Horizontal pressures on the sides of a ship cancel
forces acting in opposite directions (fig. 12-17). The
vertical pressure may be regarded as a single
force--the force of buoyancy acting vertically upward
through the CENTER OF BUOYANCY (B).
KB - FEET
Figure 12-19. Curve of center of buoyancy above base.
Figure 12-17. Relationship of the forces of buoyancy and
To read KB when the draft is known, start at the
proper value of the draft on the scale at the left
When a ship is at rest in calm water, the forces of
(fig. 12-19) and proceed horizontally to the curve.
buoyancy (B) and gravity (G) are equal and lie in the
Then drop vertically downward to the baseline (KB).
same vertical line, as shown in figure 12-17. The center
of buoyancy, being the geometric center of the ship's
Thus, if our ship were floating at a mean draft of
underwater body, lies on the centerline and usually
19 feet, the KB found from the chart would be
near the midship section, and its vertical height is
approximately 11 feet.
usually a little more than half the draft. As the draft
INCREASES, B rises with respect to the keel.
Figure 12-18 shows how different drafts will create
different values of the HEIGHT OF THE CENTER OF
A ship may be disturbed from rest by conditions
BUOYANCY FROM THE KEEL (KB). A series of
which tend to make it heel over to an angle. These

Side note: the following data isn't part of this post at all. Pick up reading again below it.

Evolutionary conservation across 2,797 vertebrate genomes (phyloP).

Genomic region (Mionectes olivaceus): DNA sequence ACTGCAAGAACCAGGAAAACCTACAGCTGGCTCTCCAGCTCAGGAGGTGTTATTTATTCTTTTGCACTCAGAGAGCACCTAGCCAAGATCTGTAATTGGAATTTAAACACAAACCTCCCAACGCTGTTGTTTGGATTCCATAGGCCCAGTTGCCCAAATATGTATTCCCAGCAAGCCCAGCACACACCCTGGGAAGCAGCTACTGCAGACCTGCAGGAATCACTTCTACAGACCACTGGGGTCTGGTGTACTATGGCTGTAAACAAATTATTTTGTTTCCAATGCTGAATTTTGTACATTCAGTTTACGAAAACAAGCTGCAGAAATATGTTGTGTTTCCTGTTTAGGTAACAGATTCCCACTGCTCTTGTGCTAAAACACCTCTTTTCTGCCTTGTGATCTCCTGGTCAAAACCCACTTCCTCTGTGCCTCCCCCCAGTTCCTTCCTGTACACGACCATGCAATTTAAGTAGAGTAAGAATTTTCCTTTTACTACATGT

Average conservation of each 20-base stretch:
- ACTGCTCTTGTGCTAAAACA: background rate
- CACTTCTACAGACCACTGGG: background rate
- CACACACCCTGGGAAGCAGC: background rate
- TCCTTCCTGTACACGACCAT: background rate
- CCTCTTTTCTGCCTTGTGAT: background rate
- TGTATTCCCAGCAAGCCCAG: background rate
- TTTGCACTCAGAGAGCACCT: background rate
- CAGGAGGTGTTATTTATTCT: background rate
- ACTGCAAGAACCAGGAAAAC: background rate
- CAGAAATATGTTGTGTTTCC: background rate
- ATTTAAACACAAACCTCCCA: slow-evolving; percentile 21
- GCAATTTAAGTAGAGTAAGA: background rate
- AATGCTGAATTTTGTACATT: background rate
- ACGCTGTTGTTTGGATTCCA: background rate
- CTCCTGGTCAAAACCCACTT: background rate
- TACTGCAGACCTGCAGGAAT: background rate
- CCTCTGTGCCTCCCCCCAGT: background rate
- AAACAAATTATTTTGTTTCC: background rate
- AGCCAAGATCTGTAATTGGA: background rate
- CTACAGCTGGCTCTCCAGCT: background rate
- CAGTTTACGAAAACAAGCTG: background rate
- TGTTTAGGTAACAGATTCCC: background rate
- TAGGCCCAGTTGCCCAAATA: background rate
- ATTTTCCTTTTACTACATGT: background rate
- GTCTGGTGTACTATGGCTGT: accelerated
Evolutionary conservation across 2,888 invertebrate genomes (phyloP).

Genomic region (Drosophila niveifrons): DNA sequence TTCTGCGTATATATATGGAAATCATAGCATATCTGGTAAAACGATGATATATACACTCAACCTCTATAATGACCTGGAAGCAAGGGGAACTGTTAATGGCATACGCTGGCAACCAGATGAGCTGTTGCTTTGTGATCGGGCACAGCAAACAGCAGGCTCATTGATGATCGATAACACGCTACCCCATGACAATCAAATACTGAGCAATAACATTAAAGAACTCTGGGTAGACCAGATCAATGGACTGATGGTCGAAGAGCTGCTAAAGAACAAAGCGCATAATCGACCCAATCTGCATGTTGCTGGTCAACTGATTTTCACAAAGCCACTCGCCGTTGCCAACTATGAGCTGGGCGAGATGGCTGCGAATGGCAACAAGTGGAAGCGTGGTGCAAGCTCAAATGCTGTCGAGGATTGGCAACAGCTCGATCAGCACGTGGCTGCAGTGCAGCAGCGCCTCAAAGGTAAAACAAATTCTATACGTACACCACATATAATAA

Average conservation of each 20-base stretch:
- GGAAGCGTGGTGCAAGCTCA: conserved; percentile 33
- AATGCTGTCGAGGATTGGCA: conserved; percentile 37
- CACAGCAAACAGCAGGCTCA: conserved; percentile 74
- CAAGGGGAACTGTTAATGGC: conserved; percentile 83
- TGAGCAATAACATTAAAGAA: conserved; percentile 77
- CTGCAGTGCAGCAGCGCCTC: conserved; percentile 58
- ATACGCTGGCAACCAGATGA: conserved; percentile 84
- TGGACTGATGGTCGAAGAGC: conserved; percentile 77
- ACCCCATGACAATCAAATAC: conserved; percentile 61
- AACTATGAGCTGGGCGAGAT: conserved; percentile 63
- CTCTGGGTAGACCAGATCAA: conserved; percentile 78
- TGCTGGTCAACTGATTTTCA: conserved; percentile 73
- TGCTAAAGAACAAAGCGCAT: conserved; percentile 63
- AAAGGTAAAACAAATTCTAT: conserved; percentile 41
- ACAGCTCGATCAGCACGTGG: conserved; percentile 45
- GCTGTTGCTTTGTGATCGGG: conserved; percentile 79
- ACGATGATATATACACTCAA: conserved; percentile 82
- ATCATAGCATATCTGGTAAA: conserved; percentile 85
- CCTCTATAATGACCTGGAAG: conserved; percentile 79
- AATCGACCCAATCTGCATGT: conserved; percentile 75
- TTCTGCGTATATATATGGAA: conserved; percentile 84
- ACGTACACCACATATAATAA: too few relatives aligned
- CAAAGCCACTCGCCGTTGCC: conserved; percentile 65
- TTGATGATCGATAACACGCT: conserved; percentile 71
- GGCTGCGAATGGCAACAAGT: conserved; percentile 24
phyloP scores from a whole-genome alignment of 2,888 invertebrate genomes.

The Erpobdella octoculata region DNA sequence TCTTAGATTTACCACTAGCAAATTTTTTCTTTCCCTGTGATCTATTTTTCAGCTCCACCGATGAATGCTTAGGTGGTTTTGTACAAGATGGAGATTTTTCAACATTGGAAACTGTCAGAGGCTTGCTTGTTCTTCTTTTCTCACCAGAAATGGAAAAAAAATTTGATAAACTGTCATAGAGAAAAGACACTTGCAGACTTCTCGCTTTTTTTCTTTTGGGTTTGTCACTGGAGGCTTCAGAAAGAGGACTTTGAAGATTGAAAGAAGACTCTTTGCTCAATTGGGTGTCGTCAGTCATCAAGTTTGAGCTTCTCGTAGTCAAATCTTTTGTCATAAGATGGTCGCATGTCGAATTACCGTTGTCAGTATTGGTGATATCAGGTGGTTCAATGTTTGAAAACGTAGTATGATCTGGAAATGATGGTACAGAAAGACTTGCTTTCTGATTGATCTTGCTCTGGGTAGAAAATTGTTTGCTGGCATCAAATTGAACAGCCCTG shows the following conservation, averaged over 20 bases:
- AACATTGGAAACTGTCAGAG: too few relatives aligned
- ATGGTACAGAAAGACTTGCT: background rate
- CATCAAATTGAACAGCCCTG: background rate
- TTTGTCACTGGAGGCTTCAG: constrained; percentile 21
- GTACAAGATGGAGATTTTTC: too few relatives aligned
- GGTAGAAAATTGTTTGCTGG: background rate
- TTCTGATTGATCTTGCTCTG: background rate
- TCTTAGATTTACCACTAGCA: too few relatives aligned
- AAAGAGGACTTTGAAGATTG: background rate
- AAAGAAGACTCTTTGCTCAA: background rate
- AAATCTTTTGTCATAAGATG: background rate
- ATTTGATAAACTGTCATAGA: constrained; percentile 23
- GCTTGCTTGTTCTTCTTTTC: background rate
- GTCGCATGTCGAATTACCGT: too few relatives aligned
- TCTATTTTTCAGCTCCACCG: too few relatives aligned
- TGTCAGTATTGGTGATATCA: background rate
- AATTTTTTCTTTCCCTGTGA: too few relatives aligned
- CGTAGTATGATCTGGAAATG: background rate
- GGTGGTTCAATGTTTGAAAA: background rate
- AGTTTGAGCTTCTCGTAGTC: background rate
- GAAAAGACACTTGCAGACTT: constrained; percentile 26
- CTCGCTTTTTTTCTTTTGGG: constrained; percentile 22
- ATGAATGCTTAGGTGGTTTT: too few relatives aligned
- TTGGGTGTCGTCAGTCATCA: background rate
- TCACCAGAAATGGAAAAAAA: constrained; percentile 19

values for KB (the center of buoyancy from the keel) is
conditions include such things as wave action, wind
obtained and these values are plotted on a curve to
pressures, turning forces when the rudder is put over,
show KB versus draft. Figure 12-19 shows an example
recoil of gunfire, impact of a collision or enemy hit,
of a KB curve for a warship.
shifting of weights on board, and addition of off-center
weights. These conditions exert heeling moments on
the ship that may be temporary or continuous.
When a disturbing force exerts an inclining
moment on a ship, there is a change in the shape of the
ship's underwater body. The underwater volume is
24 FOOT WATERLINE
relocated, its bulk being shifted in the direction of the
20 FOOT WATERLINE
16 FOOT WATERLINE
heel. This condition causes the center of buoyancy (B)
to leave the ship's centerline and shift in the direction
of the heel. (The center of buoyancy moves to the
geometric center of the new underwater body.) As a
result, the lines of action of the forces of buoyancy and
gravity separate and in doing so exert a MOMENT on
the ship. This moment tends to restore the ship to an
Figure 12-18. Successive centers of buoyancy (B) for different